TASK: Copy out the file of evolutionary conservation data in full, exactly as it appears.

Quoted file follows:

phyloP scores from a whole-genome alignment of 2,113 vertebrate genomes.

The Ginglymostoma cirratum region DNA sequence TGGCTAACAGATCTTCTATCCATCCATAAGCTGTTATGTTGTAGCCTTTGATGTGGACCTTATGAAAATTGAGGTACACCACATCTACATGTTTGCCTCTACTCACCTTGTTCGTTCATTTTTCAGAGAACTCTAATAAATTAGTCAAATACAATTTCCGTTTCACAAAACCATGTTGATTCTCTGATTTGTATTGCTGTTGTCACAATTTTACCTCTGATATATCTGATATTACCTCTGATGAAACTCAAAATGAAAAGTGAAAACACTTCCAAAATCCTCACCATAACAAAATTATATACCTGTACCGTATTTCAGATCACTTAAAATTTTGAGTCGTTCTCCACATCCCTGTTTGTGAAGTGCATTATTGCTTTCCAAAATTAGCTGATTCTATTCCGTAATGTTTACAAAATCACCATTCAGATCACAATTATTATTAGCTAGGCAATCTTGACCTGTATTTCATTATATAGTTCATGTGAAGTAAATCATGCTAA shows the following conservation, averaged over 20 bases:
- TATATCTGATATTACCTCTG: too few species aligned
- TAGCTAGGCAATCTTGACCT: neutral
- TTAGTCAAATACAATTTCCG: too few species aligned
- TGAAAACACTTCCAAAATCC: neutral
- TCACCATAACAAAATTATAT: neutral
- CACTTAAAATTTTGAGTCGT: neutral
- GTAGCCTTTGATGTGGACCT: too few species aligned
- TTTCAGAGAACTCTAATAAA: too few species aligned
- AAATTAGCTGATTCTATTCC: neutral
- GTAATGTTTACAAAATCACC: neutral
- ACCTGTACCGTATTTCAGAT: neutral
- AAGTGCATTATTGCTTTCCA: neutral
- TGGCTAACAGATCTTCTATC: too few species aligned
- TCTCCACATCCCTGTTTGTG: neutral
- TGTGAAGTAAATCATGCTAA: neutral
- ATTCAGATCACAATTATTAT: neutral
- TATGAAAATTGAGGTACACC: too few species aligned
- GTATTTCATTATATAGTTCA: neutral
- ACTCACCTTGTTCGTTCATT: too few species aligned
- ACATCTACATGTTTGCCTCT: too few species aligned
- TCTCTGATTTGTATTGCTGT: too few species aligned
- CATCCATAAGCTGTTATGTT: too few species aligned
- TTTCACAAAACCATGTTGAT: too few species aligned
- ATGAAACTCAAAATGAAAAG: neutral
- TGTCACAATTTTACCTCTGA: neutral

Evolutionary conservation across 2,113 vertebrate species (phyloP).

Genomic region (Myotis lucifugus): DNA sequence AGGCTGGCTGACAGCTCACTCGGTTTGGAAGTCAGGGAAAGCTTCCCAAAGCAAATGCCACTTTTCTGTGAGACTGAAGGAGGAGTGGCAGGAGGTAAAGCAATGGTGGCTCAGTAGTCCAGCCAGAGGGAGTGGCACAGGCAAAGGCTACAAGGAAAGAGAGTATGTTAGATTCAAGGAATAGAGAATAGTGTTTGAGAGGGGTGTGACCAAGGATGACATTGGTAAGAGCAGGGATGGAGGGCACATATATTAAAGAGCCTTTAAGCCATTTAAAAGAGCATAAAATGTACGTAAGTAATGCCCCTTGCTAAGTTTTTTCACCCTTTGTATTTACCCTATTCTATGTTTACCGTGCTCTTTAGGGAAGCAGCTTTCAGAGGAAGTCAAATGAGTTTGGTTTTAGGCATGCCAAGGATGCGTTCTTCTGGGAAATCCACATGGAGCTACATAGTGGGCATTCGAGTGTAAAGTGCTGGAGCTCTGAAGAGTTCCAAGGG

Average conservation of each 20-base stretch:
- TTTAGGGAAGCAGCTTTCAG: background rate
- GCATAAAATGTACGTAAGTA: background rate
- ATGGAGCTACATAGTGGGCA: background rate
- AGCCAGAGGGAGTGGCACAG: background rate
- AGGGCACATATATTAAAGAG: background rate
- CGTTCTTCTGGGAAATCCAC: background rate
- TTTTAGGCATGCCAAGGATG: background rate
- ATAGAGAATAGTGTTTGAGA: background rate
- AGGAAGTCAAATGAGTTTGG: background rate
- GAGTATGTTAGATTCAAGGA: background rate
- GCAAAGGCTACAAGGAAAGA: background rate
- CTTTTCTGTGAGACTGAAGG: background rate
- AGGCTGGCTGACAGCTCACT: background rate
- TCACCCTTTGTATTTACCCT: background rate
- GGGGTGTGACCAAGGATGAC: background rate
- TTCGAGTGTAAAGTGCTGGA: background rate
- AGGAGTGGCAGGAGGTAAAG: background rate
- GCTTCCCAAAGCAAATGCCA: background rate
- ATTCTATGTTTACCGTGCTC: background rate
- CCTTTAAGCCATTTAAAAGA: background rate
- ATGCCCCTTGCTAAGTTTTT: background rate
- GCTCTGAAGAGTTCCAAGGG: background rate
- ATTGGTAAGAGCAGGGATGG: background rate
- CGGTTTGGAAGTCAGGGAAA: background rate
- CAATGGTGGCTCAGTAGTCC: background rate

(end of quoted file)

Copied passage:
phyloP scores from a whole-genome alignment of 2,113 vertebrate genomes.

The Ginglymostoma cirratum region DNA sequence TGGCTAACAGATCTTCTATCCATCCATAAGCTGTTATGTTGTAGCCTTTGATGTGGACCTTATGAAAATTGAGGTACACCACATCTACATGTTTGCCTCTACTCACCTTGTTCGTTCATTTTTCAGAGAACTCTAATAAATTAGTCAAATACAATTTCCGTTTCACAAAACCATGTTGATTCTCTGATTTGTATTGCTGTTGTCACAATTTTACCTCTGATATATCTGATATTACCTCTGATGAAACTCAAAATGAAAAGTGAAAACACTTCCAAAATCCTCACCATAACAAAATTATATACCTGTACCGTATTTCAGATCACTTAAAATTTTGAGTCGTTCTCCACATCCCTGTTTGTGAAGTGCATTATTGCTTTCCAAAATTAGCTGATTCTATTCCGTAATGTTTACAAAATCACCATTCAGATCACAATTATTATTAGCTAGGCAATCTTGACCTGTATTTCATTATATAGTTCATGTGAAGTAAATCATGCTAA shows the following conservation, averaged over 20 bases:
- TATATCTGATATTACCTCTG: too few species aligned
- TAGCTAGGCAATCTTGACCT: neutral
- TTAGTCAAATACAATTTCCG: too few species aligned
- TGAAAACACTTCCAAAATCC: neutral
- TCACCATAACAAAATTATAT: neutral
- CACTTAAAATTTTGAGTCGT: neutral
- GTAGCCTTTGATGTGGACCT: too few species aligned
- TTTCAGAGAACTCTAATAAA: too few species aligned
- AAATTAGCTGATTCTATTCC: neutral
- GTAATGTTTACAAAATCACC: neutral
- ACCTGTACCGTATTTCAGAT: neutral
- AAGTGCATTATTGCTTTCCA: neutral
- TGGCTAACAGATCTTCTATC: too few species aligned
- TCTCCACATCCCTGTTTGTG: neutral
- TGTGAAGTAAATCATGCTAA: neutral
- ATTCAGATCACAATTATTAT: neutral
- TATGAAAATTGAGGTACACC: too few species aligned
- GTATTTCATTATATAGTTCA: neutral
- ACTCACCTTGTTCGTTCATT: too few species aligned
- ACATCTACATGTTTGCCTCT: too few species aligned
- TCTCTGATTTGTATTGCTGT: too few species aligned
- CATCCATAAGCTGTTATGTT: too few species aligned
- TTTCACAAAACCATGTTGAT: too few species aligned
- ATGAAACTCAAAATGAAAAG: neutral
- TGTCACAATTTTACCTCTGA: neutral

Evolutionary conservation across 2,113 vertebrate species (phyloP).

Genomic region (Myotis lucifugus): DNA sequence AGGCTGGCTGACAGCTCACTCGGTTTGGAAGTCAGGGAAAGCTTCCCAAAGCAAATGCCACTTTTCTGTGAGACTGAAGGAGGAGTGGCAGGAGGTAAAGCAATGGTGGCTCAGTAGTCCAGCCAGAGGGAGTGGCACAGGCAAAGGCTACAAGGAAAGAGAGTATGTTAGATTCAAGGAATAGAGAATAGTGTTTGAGAGGGGTGTGACCAAGGATGACATTGGTAAGAGCAGGGATGGAGGGCACATATATTAAAGAGCCTTTAAGCCATTTAAAAGAGCATAAAATGTACGTAAGTAATGCCCCTTGCTAAGTTTTTTCACCCTTTGTATTTACCCTATTCTATGTTTACCGTGCTCTTTAGGGAAGCAGCTTTCAGAGGAAGTCAAATGAGTTTGGTTTTAGGCATGCCAAGGATGCGTTCTTCTGGGAAATCCACATGGAGCTACATAGTGGGCATTCGAGTGTAAAGTGCTGGAGCTCTGAAGAGTTCCAAGGG

Average conservation of each 20-base stretch:
- TTTAGGGAAGCAGCTTTCAG: background rate
- GCATAAAATGTACGTAAGTA: background rate
- ATGGAGCTACATAGTGGGCA: background rate
- AGCCAGAGGGAGTGGCACAG: background rate
- AGGGCACATATATTAAAGAG: background rate
- CGTTCTTCTGGGAAATCCAC: background rate
- TTTTAGGCATGCCAAGGATG: background rate
- ATAGAGAATAGTGTTTGAGA: background rate
- AGGAAGTCAAATGAGTTTGG: background rate
- GAGTATGTTAGATTCAAGGA: background rate
- GCAAAGGCTACAAGGAAAGA: background rate
- CTTTTCTGTGAGACTGAAGG: background rate
- AGGCTGGCTGACAGCTCACT: background rate
- TCACCCTTTGTATTTACCCT: background rate
- GGGGTGTGACCAAGGATGAC: background rate
- TTCGAGTGTAAAGTGCTGGA: background rate
- AGGAGTGGCAGGAGGTAAAG: background rate
- GCTTCCCAAAGCAAATGCCA: background rate
- ATTCTATGTTTACCGTGCTC: background rate
- CCTTTAAGCCATTTAAAAGA: background rate
- ATGCCCCTTGCTAAGTTTTT: background rate
- GCTCTGAAGAGTTCCAAGGG: background rate
- ATTGGTAAGAGCAGGGATGG: background rate
- CGGTTTGGAAGTCAGGGAAA: background rate
- CAATGGTGGCTCAGTAGTCC: background rate